The new Anthony Bourdain documentary has been met with largely mixed emotions.
On one hand, it firmly establishes Morgan Neville as one of the most prominent documentarians of this era, after his 2018 hits They’ll Love Me When I’m Dead and Won’t You Be My Neighbor?, the latter which inspired me to begin the great descent into the documentary world in the first place.
On the other hand, it employs an ethically challenging tactic of AI, however brief, which some frown upon for its recklessness. Essentially, an advanced AI bot was fed several hours of Bourdain’s voice in order to be able to replicate its likeness. The AI was then manipulated to speak a Bourdain quotation for which the crew did not have an audio recording of him saying aloud. Its murky waters were further muddled after Bourdain’s ex-wife claimed she was “NOT the one who said Tony would have been cool with that,” through a tweet in reaction to a public statement by Neville who defended its usage (Source).
Neville admitted that he used the technology in order to have a certain effect whilst sharing a particularly vulnerable email. However, he did not disclose where else the artificial voice was used in the film.
There have already been numerous articles written about the ethics of this matter, and frankly, I am not trying to have this particular write-up fall into that territory. When I write, I try to see all possible arguments for an opinion. That often makes my essays a pain in the ass to read, but I believe it’s necessary to proceed cautiously, especially when it comes to the assertion of fact versus fiction. It could be that the controversy is actually succeeding at bringing what could be a skipped-over piece of filmmaking into the limelight, and more people are seeing the movie as a result. In that case, bravo to an excellent and relatively cheap marketing tactic. However, I also think that the credibility of the film is inherently undermined by all of the bad press. Thirty seconds of showcasing a technological breakthrough in vocal recreation, as insensitive as it might be to some, should not render a film blacklisted.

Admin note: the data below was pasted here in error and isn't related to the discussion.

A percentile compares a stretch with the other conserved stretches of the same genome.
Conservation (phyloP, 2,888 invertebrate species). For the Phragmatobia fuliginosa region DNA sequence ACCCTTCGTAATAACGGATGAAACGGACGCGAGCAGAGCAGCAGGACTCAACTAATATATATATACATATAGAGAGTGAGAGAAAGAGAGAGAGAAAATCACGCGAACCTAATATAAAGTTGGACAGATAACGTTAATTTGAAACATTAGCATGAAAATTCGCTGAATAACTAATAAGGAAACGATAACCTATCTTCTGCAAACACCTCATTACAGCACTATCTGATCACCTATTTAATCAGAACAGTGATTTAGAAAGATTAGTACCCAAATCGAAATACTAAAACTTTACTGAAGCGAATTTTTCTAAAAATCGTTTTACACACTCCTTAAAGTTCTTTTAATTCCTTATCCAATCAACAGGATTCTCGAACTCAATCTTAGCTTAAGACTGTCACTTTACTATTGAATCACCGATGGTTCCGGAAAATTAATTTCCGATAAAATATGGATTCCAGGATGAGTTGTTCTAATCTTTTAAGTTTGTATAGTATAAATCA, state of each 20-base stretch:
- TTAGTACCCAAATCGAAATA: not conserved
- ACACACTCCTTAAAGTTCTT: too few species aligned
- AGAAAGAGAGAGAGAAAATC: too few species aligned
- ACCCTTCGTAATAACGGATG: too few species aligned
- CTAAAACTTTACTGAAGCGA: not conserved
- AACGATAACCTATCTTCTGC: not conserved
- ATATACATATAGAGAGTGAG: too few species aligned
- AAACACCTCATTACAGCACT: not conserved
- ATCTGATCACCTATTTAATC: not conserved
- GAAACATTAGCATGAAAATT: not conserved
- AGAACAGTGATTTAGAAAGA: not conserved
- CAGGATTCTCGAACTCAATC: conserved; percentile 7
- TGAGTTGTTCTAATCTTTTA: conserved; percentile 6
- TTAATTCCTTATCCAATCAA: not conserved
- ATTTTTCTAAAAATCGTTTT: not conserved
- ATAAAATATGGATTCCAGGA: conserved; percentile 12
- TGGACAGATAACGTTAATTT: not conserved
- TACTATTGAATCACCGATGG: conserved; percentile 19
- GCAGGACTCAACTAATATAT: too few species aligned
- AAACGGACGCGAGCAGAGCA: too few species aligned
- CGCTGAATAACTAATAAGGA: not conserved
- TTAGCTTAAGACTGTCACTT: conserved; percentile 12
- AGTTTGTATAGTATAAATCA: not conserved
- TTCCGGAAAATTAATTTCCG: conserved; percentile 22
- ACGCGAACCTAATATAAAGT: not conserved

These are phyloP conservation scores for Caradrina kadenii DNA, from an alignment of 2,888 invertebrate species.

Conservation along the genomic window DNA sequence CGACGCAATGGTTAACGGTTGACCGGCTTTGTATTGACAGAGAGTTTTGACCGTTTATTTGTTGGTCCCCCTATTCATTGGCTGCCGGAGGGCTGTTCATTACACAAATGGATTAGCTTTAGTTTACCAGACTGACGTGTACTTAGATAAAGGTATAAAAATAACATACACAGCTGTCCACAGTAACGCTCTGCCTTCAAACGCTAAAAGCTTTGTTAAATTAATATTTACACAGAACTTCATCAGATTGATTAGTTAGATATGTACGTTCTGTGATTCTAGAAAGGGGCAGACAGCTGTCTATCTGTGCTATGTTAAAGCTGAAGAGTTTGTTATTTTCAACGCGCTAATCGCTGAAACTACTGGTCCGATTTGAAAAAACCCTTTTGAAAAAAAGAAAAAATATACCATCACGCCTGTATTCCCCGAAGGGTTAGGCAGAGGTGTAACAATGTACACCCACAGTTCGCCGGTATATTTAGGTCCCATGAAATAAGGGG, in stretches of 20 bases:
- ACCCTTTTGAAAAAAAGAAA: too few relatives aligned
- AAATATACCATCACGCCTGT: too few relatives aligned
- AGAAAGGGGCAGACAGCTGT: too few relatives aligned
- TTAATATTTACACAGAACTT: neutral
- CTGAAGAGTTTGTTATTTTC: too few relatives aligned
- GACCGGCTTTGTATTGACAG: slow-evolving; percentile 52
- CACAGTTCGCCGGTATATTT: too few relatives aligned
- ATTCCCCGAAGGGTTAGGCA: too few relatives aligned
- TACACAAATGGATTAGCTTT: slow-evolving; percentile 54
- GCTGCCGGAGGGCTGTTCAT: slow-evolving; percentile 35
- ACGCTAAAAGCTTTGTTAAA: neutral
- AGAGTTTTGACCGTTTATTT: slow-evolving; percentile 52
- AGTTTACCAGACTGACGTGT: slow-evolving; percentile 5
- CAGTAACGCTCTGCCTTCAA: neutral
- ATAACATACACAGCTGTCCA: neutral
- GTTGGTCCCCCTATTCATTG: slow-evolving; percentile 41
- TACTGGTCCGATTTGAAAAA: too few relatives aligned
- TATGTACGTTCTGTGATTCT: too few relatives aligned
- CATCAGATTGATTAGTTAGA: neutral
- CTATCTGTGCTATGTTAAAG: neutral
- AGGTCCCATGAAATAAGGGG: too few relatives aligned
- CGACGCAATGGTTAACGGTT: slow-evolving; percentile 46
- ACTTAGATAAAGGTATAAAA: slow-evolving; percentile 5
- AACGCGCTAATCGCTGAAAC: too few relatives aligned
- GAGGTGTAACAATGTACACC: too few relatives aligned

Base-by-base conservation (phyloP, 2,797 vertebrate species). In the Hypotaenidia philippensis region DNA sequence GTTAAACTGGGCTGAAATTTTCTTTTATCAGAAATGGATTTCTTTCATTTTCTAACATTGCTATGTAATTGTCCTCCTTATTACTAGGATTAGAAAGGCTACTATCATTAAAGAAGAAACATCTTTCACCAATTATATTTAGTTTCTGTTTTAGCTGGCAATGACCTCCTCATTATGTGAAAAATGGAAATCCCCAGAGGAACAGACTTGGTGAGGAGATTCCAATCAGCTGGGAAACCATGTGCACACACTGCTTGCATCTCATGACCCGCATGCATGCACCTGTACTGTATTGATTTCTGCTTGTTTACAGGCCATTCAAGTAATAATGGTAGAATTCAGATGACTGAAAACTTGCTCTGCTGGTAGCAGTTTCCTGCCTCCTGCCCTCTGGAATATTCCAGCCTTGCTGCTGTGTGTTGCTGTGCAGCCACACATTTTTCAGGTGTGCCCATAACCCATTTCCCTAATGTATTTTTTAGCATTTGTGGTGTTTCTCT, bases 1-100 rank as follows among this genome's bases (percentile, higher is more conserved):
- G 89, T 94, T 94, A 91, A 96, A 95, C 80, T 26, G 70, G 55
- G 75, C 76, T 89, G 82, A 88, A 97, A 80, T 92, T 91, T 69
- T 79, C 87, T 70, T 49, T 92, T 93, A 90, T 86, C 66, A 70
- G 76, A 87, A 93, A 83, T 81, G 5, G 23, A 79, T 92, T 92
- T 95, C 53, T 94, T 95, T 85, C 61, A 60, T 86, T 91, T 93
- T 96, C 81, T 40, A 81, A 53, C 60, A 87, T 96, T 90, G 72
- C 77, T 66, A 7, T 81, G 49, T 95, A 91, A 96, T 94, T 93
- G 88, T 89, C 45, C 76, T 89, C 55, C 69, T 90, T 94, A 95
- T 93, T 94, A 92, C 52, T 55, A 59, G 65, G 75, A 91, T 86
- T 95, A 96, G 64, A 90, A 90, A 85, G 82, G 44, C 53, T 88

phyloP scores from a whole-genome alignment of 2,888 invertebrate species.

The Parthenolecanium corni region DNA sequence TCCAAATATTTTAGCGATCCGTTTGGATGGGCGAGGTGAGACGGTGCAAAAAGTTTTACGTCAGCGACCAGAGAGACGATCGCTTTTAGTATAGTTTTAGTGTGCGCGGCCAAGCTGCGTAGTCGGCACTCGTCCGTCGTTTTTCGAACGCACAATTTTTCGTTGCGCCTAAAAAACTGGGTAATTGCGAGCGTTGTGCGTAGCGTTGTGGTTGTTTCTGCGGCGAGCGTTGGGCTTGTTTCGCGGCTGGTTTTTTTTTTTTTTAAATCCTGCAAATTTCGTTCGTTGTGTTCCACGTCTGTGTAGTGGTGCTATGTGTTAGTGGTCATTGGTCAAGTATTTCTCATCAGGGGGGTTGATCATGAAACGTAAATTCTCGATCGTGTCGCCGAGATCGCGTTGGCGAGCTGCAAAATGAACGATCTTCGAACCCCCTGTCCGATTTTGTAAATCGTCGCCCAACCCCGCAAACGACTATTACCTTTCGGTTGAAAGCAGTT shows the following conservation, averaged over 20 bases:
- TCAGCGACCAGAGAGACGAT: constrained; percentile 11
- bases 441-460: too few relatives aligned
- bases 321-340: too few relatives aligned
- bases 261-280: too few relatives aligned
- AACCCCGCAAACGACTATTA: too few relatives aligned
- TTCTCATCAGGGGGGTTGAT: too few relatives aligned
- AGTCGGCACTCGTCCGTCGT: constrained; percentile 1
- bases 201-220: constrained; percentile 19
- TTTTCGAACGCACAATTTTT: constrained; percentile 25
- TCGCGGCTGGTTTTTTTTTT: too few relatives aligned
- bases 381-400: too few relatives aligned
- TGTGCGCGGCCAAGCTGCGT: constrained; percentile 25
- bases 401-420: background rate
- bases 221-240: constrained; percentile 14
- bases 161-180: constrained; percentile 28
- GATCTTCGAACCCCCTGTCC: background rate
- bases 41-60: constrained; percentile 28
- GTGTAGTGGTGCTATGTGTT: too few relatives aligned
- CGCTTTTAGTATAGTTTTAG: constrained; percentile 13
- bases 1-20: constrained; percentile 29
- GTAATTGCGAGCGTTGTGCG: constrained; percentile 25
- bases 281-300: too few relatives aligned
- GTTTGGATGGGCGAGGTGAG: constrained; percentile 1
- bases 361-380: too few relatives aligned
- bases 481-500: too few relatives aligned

By summoning the candor I traditionally sport, I can admit that I adore this documentary, and I think it’s a shame that I had to open my thoughts about it with such a thorough disclaimer.
Bourdain was a major influence on me. I’m not the only one, I know. But over the past couple of months, he’s been the individual that I’ve been trying to emulate. His ambition, his recklessness, his charm. Dangerously, or perhaps, arrogantly, I see a hell of a lot of him in myself. He was a personality to be reckoned with: I admire both the graciousness and fuck-all he displayed when his life took him on unparalleled journeys. Of course, his life became less about culinary technique over time – who gives a damn about food when you’re an international celebrity with the power of a million endorsements? He hated the term “celebrity chef,” but, frankly, his role was more that of a cultural icon.
The film is roughly divided into two parts: his path to glory and that which made him great, and then his more volatile side as a result of his lack of fulfillment. He is not to be revered without admitting his character flaws, many of which came to a front at the end of his life. He was regressing. That is clear to anyone who could connect the dots of a death-obsessed loner on the edge of a midlife crisis.